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Restoring Our Earth Through Reforestation Efforts

Man in Kenya working with stone-cutting machine.

 

Every year in April, the world comes together to mark Earth Day – birthed from the early environmental movements of the 1970s. Taking action to protect our climate does not have to be difficult or complicated. Everyone has a role they can play in reducing their environmental impact and protecting our Earth. That is why the 2021 theme for Earth Day is “Restore our Earth” – it places our actions at the center. We have damaged our Earth, now it is up to us to restore it.

 

 
MEDA has been an active participant in championing the restoration of our Earth through reforestation efforts. Forests are one of the most powerful tools we have to combat climate change and provide food and habitat for the many different species of plants, invertebrates, amphibians, reptiles, birds, and mammals. Our planet is currently losing forests at a staggering rate: According to the United Nations’ Food and Agriculture Organization, we are losing more than 18 million acres of forests every year — that is about 27 soccer fields of forest lost every minute and roughly half of Earth’s tropical forests have already been cleared. Since the beginning of the 20th century, the world’s forests have lost about 20% of their coverage.

 


Planting trees is one of the easiest and cheapest ways of taking CO2 out of the atmosphere to tackle the climate crisis. Not only do forests act as carbon sinks, but they also provide vital habitat for animals and ecological services for humans, such as purifying the air we breathe and regulating local temperatures. Earthday.org has operated its reforestation campaign, The Canopy Project, for over a decade and has planted millions of trees on every continent except Antarctica.

 


At MEDA, we have placed an emphasis on reforestation in our projects mainly in Nigeria and Kenya. Let us take a closer look at both these countries:

 


Nigeria

 


In an effort to promote climate collaboration and environmental stewardship in the northern state of Bauchi, Nigeria, the youth entrepreneurship and women empowerment (WAY) project in 2018 created the Bauchi State Environmental Stakeholders Forum; a committee of officials from state and federal government agencies, NGOs, media organizations, private companies, and market actors. The aim of the committee is to gather like-minded organizations to identify and address environmental issues within the Bauchi state. In 2019, the committee sought to identify the challenges with drought and desertification and promoted ways to fight against it.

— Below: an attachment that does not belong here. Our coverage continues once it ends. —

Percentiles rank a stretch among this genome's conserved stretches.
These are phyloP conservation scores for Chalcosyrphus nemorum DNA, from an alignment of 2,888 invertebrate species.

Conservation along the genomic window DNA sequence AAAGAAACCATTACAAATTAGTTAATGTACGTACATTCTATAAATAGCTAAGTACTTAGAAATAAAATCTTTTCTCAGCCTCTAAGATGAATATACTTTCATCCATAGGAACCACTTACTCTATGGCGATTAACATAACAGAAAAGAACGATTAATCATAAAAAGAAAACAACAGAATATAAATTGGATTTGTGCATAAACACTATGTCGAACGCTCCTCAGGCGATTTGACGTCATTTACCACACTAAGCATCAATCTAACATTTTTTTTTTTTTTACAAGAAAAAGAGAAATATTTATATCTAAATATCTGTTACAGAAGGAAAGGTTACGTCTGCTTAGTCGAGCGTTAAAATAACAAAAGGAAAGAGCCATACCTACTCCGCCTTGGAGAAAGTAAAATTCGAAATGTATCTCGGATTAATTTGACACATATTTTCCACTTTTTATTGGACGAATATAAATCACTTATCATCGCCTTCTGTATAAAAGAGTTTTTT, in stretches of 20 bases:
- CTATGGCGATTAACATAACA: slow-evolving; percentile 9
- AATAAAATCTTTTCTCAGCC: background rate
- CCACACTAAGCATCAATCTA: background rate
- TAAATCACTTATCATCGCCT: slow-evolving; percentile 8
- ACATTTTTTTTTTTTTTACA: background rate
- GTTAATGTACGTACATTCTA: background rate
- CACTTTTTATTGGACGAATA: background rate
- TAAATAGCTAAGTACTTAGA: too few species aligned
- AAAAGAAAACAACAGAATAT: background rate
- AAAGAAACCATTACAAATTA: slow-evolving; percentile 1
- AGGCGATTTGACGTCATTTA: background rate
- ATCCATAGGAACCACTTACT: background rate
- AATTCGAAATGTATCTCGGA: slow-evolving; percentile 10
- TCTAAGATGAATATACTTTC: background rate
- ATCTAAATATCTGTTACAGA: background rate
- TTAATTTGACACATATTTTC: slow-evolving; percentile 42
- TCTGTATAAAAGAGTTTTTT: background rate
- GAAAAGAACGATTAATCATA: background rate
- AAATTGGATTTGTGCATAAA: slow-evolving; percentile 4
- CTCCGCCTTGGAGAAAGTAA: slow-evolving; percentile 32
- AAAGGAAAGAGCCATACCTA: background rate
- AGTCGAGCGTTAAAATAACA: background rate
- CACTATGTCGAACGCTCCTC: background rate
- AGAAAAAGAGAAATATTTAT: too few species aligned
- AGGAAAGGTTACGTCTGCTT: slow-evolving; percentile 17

With the state receiving only 4 months of rainfall a year, plans were made to capitalize on the onset of the 2021 rainfall season in June to conduct a tree-planting project to combat the spread of desertification spearheaded by the committee. In preparation, the forum spearheaded by MEDA and the Great Green Wall initiative launched campaigns in the media and local radio stations on the importance of trees to sustaining livelihoods for both women and youth in Bauchi. These sensitizations are aimed at building the capacity of women and youth towards becoming environmental stewards.

 


The Great Green Wall initiative was conceived in 2007 by the African Union as a 7,000km (4,350-mile) cross-continental tree barrier stretching from Senegal to Djibouti that would hold back the deserts of the Sahara and Sahel. The initiative is meant to capture carbon dioxide and reduce conflict, terrorism, and migration. The world’s most ambitious reforestation project, the Great Green Wall of Africa, has covered only 4% of its target area but is more than halfway towards its 2030 completion date.

 

After a quarry is done being used, Stone Breeze plants trees to combat desertification and restore the land

 


Kenya

 


MEDA’s project in Kenya looked at the extractive sector and what can be done to foster environmental sustainability in the sector. As you may assume, the extractive sector is associated with massive land degradation ranging from air pollution to loss of biodiversity. While the project looks to improve the value chain and incomes of clients in the extractive sector, and environmental lens has been applied to ensure all land quarried is reclaimed as part of the site exit environment management plan. The project has applied this approach by filling back open quarries and planting trees that have the ability to adapt to harsh climatic conditions and increase the percentage of vegetation cover. According to Trees for Life, it calculates 6 trees offset 1 ton of CO2. As part of the project, one of our project clients has already planted 1,000 casuarina tree seedlings and is planning to plant 1,000 more. Through the reforestation efforts by the project, at least 166 tons of CO2 is already expected to be offset.

 


Those are just a few examples within our MEDA projects that are looking at reforestation as a very real and positive solution in the fight against desertification, stormwater damage, and of course the changing climate.

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